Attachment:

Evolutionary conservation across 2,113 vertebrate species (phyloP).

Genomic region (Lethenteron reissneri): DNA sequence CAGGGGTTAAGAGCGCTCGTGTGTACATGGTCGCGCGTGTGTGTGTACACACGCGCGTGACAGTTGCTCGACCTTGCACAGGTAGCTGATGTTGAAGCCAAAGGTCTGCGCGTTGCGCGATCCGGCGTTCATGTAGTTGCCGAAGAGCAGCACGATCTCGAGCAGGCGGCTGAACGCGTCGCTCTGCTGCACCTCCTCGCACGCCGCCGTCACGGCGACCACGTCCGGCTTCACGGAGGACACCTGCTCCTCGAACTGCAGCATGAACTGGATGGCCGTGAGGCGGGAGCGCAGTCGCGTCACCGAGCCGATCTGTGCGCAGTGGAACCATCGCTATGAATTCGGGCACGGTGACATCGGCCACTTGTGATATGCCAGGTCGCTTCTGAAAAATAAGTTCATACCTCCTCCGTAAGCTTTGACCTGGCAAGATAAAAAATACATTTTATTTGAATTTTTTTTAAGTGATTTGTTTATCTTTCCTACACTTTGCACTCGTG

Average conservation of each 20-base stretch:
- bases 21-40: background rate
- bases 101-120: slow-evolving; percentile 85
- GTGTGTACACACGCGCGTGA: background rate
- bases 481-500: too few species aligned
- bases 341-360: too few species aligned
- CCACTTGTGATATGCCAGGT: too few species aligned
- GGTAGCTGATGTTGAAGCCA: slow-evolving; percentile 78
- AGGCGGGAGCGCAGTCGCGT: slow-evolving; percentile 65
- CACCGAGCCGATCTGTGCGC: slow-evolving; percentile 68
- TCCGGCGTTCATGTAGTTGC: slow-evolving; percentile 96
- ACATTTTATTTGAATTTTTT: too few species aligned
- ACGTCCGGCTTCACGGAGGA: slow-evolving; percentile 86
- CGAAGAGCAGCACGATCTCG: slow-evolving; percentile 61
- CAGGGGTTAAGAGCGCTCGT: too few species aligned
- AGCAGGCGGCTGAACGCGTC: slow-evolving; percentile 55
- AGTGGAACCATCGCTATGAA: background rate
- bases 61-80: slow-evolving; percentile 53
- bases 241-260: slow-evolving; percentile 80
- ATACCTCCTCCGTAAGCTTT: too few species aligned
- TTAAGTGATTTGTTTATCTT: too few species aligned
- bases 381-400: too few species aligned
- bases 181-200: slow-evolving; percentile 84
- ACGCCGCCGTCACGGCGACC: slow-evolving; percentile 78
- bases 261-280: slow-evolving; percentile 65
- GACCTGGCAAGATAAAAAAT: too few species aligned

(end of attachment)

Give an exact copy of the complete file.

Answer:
Evolutionary conservation across 2,113 vertebrate species (phyloP).

Genomic region (Lethenteron reissneri): DNA sequence CAGGGGTTAAGAGCGCTCGTGTGTACATGGTCGCGCGTGTGTGTGTACACACGCGCGTGACAGTTGCTCGACCTTGCACAGGTAGCTGATGTTGAAGCCAAAGGTCTGCGCGTTGCGCGATCCGGCGTTCATGTAGTTGCCGAAGAGCAGCACGATCTCGAGCAGGCGGCTGAACGCGTCGCTCTGCTGCACCTCCTCGCACGCCGCCGTCACGGCGACCACGTCCGGCTTCACGGAGGACACCTGCTCCTCGAACTGCAGCATGAACTGGATGGCCGTGAGGCGGGAGCGCAGTCGCGTCACCGAGCCGATCTGTGCGCAGTGGAACCATCGCTATGAATTCGGGCACGGTGACATCGGCCACTTGTGATATGCCAGGTCGCTTCTGAAAAATAAGTTCATACCTCCTCCGTAAGCTTTGACCTGGCAAGATAAAAAATACATTTTATTTGAATTTTTTTTAAGTGATTTGTTTATCTTTCCTACACTTTGCACTCGTG

Average conservation of each 20-base stretch:
- bases 21-40: background rate
- bases 101-120: slow-evolving; percentile 85
- GTGTGTACACACGCGCGTGA: background rate
- bases 481-500: too few species aligned
- bases 341-360: too few species aligned
- CCACTTGTGATATGCCAGGT: too few species aligned
- GGTAGCTGATGTTGAAGCCA: slow-evolving; percentile 78
- AGGCGGGAGCGCAGTCGCGT: slow-evolving; percentile 65
- CACCGAGCCGATCTGTGCGC: slow-evolving; percentile 68
- TCCGGCGTTCATGTAGTTGC: slow-evolving; percentile 96
- ACATTTTATTTGAATTTTTT: too few species aligned
- ACGTCCGGCTTCACGGAGGA: slow-evolving; percentile 86
- CGAAGAGCAGCACGATCTCG: slow-evolving; percentile 61
- CAGGGGTTAAGAGCGCTCGT: too few species aligned
- AGCAGGCGGCTGAACGCGTC: slow-evolving; percentile 55
- AGTGGAACCATCGCTATGAA: background rate
- bases 61-80: slow-evolving; percentile 53
- bases 241-260: slow-evolving; percentile 80
- ATACCTCCTCCGTAAGCTTT: too few species aligned
- TTAAGTGATTTGTTTATCTT: too few species aligned
- bases 381-400: too few species aligned
- bases 181-200: slow-evolving; percentile 84
- ACGCCGCCGTCACGGCGACC: slow-evolving; percentile 78
- bases 261-280: slow-evolving; percentile 65
- GACCTGGCAAGATAAAAAAT: too few species aligned